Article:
Aug. 9 (Bloomberg) -- If LeBron James knows what’s good for him, and his decision-making this offseason makes that a gargantuan if, he will embrace those comparisons to Michael Jordan.
If ever there was a time for James to Be Like Mike, as the Nike ad said, this is it.
Not Jordan, the player or pitchman. That’s asking too much of even the Chosen 1, which is tattooed across his back. Surely, though, James could find some time to mimic Jordan, the union stalwart. Surely the National Basketball Association’s two-time Most Valuable Player could emulate Jordan, the negotiator and rabble-rouser. He could follow Jordan, the advocate, the guy who recognized how important his voice was to the cause. Surely James could represent the rank-and-file.
It would be a good first step in turning James’s Summer of Me into the Summer of We.
James got everything he wanted this offseason when he left the Cleveland Cavaliers and joined the Miami Heat. But he paid a price. His TV special, labeled “The Decision,” was disastrous. It played like one man’s ode to himself. It was the sort of self-aggrandizement we’ve come to expect from, say, Terrell Owens, not James.
Just like that, all the accumulated good will was gone. And not just in Cleveland, either, but everywhere. James went from loved to loathed. Out-of-touch egomaniac, they said. But that can change, starting this week, when owners and players resume negotiations on a labor contract that would avoid a work stoppage after this season.
He Got His
This labor war isn’t James’s fight. He got paid, about $110 million, which is why it’s so important for him to get involved. Jordan didn’t have to worry about getting paid, either, but he adopted the cause anyway.
Jordan came across as selfless. Imagine the headlines: James, defender of the basketball everyman. Hey, his image resurrection has to start somewhere.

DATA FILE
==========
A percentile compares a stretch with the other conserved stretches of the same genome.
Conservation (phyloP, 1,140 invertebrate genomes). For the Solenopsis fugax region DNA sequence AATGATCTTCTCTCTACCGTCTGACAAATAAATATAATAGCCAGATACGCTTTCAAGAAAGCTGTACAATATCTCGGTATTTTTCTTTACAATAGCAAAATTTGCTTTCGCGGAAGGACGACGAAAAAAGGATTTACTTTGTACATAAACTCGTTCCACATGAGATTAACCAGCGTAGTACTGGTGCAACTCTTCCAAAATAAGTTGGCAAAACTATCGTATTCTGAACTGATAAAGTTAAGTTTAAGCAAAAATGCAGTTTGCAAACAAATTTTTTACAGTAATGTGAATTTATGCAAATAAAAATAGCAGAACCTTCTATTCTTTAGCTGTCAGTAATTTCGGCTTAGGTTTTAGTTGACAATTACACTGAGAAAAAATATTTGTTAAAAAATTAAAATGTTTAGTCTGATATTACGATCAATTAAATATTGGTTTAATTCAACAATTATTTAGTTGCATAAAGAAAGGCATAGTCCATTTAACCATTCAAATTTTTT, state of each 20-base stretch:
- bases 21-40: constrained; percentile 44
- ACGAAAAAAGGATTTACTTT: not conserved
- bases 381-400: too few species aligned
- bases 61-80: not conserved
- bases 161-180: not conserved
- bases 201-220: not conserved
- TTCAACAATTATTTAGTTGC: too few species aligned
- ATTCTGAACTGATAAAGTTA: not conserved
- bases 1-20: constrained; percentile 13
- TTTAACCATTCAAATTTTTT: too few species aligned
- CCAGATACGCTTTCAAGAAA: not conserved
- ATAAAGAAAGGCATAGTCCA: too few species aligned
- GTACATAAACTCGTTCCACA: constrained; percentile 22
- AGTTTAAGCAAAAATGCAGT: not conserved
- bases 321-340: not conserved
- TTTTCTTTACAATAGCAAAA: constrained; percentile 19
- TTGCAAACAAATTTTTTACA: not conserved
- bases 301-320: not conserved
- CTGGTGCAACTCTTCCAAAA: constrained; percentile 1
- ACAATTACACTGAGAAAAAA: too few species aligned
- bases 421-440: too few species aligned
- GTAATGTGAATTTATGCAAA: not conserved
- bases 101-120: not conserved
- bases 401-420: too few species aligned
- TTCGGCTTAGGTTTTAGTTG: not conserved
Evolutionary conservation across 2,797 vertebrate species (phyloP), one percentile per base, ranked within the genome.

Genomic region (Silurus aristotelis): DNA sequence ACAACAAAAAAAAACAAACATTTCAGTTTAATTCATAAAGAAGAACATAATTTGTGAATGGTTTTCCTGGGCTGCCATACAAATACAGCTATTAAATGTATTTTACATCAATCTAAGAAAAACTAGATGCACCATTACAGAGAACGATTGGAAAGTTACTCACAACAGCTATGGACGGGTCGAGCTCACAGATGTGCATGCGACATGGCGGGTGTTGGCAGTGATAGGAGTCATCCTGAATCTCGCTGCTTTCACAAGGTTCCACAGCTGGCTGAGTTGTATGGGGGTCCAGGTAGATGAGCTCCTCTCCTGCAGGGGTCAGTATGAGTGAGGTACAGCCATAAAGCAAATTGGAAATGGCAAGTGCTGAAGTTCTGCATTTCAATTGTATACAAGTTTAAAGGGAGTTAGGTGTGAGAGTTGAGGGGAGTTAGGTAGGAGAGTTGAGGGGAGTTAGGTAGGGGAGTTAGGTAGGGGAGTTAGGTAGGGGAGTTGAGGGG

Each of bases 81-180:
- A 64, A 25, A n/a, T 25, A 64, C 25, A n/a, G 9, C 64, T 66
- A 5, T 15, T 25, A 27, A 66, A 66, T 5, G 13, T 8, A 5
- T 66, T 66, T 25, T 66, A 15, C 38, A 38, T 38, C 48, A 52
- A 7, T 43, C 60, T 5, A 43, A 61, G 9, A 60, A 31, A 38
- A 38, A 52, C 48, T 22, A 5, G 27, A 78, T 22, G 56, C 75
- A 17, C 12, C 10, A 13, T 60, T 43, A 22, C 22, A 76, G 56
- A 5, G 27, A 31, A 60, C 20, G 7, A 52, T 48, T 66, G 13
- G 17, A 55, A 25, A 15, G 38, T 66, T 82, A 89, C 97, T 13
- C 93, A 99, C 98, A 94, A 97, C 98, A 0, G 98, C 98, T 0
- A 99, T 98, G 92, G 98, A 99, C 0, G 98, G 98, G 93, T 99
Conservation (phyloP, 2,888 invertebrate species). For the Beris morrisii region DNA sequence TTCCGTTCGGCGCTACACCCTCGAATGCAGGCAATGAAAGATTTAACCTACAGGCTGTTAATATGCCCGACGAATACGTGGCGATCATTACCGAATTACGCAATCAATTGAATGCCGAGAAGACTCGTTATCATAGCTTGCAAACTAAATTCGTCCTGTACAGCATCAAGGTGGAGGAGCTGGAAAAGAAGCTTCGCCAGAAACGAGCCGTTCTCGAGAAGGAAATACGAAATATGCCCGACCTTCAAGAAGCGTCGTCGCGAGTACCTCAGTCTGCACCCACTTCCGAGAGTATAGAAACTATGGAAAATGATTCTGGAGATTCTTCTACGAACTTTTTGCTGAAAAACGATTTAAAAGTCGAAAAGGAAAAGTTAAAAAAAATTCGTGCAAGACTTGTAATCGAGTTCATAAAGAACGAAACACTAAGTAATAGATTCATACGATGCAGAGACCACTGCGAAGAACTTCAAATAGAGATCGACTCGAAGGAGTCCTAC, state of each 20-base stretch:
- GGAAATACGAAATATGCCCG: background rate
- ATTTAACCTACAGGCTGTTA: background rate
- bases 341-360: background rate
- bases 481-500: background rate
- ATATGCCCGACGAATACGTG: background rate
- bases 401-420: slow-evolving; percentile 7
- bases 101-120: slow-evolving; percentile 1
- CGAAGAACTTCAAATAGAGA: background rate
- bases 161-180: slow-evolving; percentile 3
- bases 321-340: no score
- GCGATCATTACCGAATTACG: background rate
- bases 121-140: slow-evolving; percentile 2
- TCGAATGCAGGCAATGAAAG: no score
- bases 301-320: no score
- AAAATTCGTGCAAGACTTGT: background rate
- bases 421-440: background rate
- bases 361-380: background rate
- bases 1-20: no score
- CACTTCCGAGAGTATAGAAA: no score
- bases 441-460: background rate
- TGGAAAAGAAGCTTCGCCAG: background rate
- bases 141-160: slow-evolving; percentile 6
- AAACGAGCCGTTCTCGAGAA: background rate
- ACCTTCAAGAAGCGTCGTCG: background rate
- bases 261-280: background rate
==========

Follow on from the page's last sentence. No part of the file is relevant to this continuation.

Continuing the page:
No matter what Commissioner David Stern says it’s star power, not teamwork, that rules the NBA. Folks watch to witness sizzle, not the Spurs, who built championship teams on yawn-inducing buzzwords like fundamentals.
James is the game’s biggest star, which is why, unfortunately for him, his TV special on ESPN was watched by almost 10 million people.
But that’s the past.
Take it from someone who covered just about every negotiating session in 1998-99, when owners imposed a lockout that for the first time in league history resulted in dark arenas during the regular season.
There were ho-hum negotiating sessions and there were the times when Jordan showed up. Usually unannounced. One guy changed everything. He brought clout. Jordan was the most powerful man in basketball. The owners knew that.
Jordan walked in and the owners understood they were in for a fight. They could see the players were galvanized. Jordan brought confidence to his side of the table. He brought charisma. Most importantly, though, he brought leverage.
One time Jordan had his fill of the late Wizards owner, Abe Pollin, who had just lectured the players about the broken business of basketball.
Jordan told the league’s longest-tenured owner that if he couldn’t make money then he should sell the team. Only Jordan could have done that.
Pollin went ballistic, his voice rising like Jordan taking off from the foul line. Stern hurried to remove Pollin from the microphone.
No Backing Down
Jordan served notice that he, global icon and ambassador for the game, wasn’t backing down. Here was Jordan, who could have easily been sunning himself in some tropical locale, sipping cool drinks. Instead, he was fighting for the benchwarmers.
Hey, if nothing else, maybe James, a wannabe billionaire and buddy to Warren Buffett, will learn something. It worked for Jordan, who this past season became the first former player to own a majority stake in an NBA team, the Charlotte Bobcats.
The owners have a 12-member negotiating committee that includes hawks like Wyc Grousbeck, former general partner of the venture capital firm Highland Capital Partners and now majority owner of the Celtics, and Dan Gilbert, whose open letter to Cavaliers fans made public his outrage at what James did and how he did it.
A number of marquee players, including free agents James, Dwyane Wade, Paul Pierce and Amar’e Stoudemire attended the bargaining session held during All-Star weekend, skipping their league-mandated community service event. Hey, they were there. It wasn’t much of a sacrifice.
Now, however, is when the work begins in earnest. Proposals. Counter proposals. Nights. Weekends. Conference calls.
The union’s nine-player executive committee will be working on behalf of the group. James should be there, too. Just like his idol.
(Scott Soshnick is a Bloomberg News columnist. The opinions expressed are his own.)
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